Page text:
Turkey past Erdogan: The Turkish Expansionist Policy in the Region

By: LTC Marco Pranzo, ITA Army, CSAG CCJ5
16 July 2021


From the Middle East to North Africa via the eastern Mediterranean, Turkey is trying to assert its influence in a region undergoing profound reorganization, and which is still highly unstable. Driven both by the ambition to become a regional power, and by specific geopolitical and energy interests, Ankara has pushed to be a player in the big game. While it is not easy to say whether there is a “grand strategy” behind Turkey’s moves and ambitions, there is no denying that Turkey is one of the most active and assertive players on the Middle East chessboard and its robust policy, from Syria to Libya to its controversial energy explorations off Cyprus, has raised many questions and fears in western powers and other countries in the region.

Turkey’s identity is not just as the Turkish Republic. The present-day Turkish state is the successor of the polyethnic, multireligious, and centuries-old Ottoman Empire (1299-1923). The psychological impact of loss of its empire remains, and has rationalized both its perception of existential threats and strategies.

Turkey’s security apparatuses are enabled to suppress revolts, especially those with a separatist tone. The Kurds are their preferred target. Even the plots of apparatuses belonging to external powers, the infamous Gulenists, apparently vanquished after the failed coup of 2016. Gülen defines himself as an authoritative Muslim, Turkish scholar, thinker, author, poet, opinion leader, and educational activist who advocates interreligious and intercultural dialogue, science, democracy, and spirituality, and opposes violence and the use of religion as a political ideology.

It is naive to attribute so much security emphasis to the overwhelming hegemony of Recep Tayyip Erdoğan. Of the previous Turkish prime ministers, Bülent Ecevit, established Turkey’s special geopolitical conditions necessitate a special kind of democracy. Today, Erdogan is represented in the West as the almighty sultan of an aspiring caliph. He is a controversial iconographer for us, and fascinating for others, especially Sunni Muslims. In his mental map of the Turkish world, Erdoğan advocates the political union of all Islamic peoples in a single state institution evoking his triple face: leader of the Turks wherever they are, heir to the Sultan of Constantinople, then Ottoman caliph.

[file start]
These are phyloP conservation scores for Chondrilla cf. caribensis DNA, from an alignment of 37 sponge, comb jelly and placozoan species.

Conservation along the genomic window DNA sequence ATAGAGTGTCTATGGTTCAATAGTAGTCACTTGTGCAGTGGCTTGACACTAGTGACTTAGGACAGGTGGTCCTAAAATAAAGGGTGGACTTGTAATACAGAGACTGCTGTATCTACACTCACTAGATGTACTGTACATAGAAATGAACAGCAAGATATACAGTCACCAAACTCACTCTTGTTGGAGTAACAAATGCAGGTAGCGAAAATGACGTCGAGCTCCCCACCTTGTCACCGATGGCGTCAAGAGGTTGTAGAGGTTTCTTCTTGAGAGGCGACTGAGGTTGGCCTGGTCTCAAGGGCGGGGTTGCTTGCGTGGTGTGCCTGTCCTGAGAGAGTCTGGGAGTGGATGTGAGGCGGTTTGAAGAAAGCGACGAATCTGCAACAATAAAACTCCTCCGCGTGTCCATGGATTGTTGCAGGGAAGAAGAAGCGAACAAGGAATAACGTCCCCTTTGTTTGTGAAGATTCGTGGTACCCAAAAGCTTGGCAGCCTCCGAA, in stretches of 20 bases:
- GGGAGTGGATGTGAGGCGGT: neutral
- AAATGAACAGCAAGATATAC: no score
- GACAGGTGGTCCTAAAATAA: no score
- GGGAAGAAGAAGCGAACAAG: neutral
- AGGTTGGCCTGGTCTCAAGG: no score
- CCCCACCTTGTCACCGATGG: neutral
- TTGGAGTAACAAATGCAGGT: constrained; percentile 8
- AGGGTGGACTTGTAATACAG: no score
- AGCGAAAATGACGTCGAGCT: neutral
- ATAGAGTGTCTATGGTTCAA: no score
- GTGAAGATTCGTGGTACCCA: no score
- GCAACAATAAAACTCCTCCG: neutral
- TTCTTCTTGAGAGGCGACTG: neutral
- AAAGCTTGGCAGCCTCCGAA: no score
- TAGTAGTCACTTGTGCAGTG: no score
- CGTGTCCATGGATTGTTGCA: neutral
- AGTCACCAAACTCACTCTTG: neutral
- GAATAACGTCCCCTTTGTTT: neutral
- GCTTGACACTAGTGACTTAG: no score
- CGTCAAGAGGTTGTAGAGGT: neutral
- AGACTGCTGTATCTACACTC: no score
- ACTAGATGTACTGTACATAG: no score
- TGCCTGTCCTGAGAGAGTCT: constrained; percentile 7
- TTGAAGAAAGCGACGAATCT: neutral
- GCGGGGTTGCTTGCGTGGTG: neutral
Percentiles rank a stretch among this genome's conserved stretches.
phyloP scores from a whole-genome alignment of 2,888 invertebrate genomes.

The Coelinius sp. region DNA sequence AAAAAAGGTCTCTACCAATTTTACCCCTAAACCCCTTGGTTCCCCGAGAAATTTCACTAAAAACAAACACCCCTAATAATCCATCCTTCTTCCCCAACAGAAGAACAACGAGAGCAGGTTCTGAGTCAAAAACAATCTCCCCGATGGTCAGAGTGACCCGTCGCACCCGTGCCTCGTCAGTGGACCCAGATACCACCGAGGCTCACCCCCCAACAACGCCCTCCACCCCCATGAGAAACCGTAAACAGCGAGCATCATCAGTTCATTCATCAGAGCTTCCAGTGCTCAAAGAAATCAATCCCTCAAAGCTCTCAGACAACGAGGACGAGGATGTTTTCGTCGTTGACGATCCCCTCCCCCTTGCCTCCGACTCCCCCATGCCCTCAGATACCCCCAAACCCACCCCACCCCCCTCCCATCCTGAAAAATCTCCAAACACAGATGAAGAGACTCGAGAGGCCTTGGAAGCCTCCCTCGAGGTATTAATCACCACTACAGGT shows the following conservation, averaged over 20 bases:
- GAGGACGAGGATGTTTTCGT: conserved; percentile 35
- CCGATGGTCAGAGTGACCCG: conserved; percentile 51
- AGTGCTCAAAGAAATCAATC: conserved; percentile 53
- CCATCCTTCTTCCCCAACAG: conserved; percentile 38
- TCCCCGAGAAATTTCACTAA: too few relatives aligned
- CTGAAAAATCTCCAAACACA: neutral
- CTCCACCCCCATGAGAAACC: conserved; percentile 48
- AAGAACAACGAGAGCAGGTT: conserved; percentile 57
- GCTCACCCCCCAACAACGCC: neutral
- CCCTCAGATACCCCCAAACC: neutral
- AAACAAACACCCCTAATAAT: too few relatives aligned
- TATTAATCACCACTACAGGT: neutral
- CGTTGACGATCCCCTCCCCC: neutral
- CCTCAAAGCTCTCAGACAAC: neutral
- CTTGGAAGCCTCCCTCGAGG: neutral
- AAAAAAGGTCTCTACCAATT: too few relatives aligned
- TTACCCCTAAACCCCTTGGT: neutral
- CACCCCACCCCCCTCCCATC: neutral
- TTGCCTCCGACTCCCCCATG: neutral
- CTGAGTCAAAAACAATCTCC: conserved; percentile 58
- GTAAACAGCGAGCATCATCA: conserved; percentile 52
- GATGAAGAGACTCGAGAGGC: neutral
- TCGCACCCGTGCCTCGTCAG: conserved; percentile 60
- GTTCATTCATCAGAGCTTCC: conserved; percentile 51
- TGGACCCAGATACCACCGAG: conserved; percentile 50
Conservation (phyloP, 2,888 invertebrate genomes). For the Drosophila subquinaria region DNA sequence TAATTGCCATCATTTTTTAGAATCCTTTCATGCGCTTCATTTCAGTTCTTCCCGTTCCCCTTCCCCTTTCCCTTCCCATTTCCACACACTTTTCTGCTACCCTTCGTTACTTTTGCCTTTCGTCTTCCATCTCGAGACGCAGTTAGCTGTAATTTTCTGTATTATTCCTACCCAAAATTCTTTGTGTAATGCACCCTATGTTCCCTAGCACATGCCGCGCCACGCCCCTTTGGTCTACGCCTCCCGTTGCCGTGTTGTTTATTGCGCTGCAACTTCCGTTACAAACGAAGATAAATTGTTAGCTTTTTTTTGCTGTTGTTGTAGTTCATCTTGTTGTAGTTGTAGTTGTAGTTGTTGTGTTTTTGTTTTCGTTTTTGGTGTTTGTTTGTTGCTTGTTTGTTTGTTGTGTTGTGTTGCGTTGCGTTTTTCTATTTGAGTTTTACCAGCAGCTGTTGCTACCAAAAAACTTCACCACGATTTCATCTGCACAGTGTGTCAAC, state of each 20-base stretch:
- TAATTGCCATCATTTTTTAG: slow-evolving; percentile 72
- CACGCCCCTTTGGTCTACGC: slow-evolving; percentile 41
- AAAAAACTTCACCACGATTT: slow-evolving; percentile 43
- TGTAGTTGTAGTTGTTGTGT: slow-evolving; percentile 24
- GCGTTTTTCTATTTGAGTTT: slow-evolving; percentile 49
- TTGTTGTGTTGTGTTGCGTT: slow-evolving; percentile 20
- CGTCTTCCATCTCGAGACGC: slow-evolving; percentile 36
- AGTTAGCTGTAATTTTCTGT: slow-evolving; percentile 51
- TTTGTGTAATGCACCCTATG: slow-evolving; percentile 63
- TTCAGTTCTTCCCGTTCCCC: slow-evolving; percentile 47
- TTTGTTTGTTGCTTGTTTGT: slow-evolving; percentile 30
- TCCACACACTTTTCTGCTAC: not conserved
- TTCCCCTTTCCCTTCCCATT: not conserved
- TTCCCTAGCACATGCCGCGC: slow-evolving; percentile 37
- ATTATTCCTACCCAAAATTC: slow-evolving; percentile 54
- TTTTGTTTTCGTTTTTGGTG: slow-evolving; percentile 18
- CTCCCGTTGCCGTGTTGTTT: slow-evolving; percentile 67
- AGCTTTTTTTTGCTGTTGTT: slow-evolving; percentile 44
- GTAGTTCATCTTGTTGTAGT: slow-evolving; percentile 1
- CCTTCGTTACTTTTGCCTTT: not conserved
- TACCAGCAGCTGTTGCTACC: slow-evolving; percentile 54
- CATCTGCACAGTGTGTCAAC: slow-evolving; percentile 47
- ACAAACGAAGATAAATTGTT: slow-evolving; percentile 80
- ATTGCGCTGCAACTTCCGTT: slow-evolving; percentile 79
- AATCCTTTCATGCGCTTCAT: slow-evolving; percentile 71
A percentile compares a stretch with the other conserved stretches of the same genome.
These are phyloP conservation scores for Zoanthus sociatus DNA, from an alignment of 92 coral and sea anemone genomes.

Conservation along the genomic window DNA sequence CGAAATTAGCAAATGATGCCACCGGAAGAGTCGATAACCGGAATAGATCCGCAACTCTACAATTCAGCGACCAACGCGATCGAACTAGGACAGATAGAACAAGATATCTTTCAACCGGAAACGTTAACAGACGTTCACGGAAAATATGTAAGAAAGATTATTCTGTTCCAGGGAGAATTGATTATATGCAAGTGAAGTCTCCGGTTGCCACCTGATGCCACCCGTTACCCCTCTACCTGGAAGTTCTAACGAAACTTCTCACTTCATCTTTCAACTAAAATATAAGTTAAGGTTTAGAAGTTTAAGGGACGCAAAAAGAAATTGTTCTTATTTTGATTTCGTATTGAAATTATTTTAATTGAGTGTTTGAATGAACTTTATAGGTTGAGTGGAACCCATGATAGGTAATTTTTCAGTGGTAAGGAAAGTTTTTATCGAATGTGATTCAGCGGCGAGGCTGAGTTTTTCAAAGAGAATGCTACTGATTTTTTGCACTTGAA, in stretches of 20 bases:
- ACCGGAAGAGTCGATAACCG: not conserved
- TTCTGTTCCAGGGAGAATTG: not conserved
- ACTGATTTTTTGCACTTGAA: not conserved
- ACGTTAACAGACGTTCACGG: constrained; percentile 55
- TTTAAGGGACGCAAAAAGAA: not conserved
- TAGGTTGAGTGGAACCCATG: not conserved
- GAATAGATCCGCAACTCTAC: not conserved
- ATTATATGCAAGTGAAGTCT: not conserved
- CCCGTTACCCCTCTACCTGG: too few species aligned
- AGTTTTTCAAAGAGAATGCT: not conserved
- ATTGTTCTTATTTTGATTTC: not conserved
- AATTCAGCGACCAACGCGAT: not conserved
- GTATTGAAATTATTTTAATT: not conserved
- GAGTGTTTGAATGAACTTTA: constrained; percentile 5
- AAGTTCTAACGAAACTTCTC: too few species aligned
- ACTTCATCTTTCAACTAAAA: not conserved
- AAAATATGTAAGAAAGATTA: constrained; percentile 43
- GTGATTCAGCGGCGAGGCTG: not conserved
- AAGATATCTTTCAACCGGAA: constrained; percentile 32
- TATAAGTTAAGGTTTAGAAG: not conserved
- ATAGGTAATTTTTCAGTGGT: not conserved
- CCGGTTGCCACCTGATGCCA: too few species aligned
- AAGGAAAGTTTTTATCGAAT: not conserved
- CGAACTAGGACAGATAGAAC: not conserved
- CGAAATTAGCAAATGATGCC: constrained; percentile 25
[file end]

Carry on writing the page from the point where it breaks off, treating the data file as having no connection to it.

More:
Key Points:

  • Turkey is one of the most active players on the Middle Eastern and Mediterranean chessboard. From Syria to Libya, Ankara plays a leading role in the main conflicts and crisis contexts.
  • Erdogan’s Turkey uses the Kurdish organization to take root in upper Mesopotamia.
  • Turkey’s role in the Syrian crisis.
  • A new Gaza: Turkey’s border policy in northern Syria.
  • Turkey’s policy of power projection in Syria would not have been possible without a prior agreement with both Russia and Iran, an unstable agreement subject to continuous negotiations and redefinitions.
  • Nostalgia to restore Ankara’s influence in the ancient regions of the Ottoman Empire.
  • Turkey’s expansionist policy in the region, with economic and dominant interests which led to the progressive isolation of Ankara from the countries of the Muslim brotherhood.
  • The role of Turkey within NATO: a disturbing ally. Will Turkey still be allowed to use Erdogan’s strategy of swinging between East and West in the future?

Read the complete paper here.

The opinions and conclusions expressed herein are those of a number of international officers within the Combined Strategic Analysis Group (CSAG) and do not necessarily reflect the views of United States Central Command, not of the nations represented within the CSAG or any other governmental agency.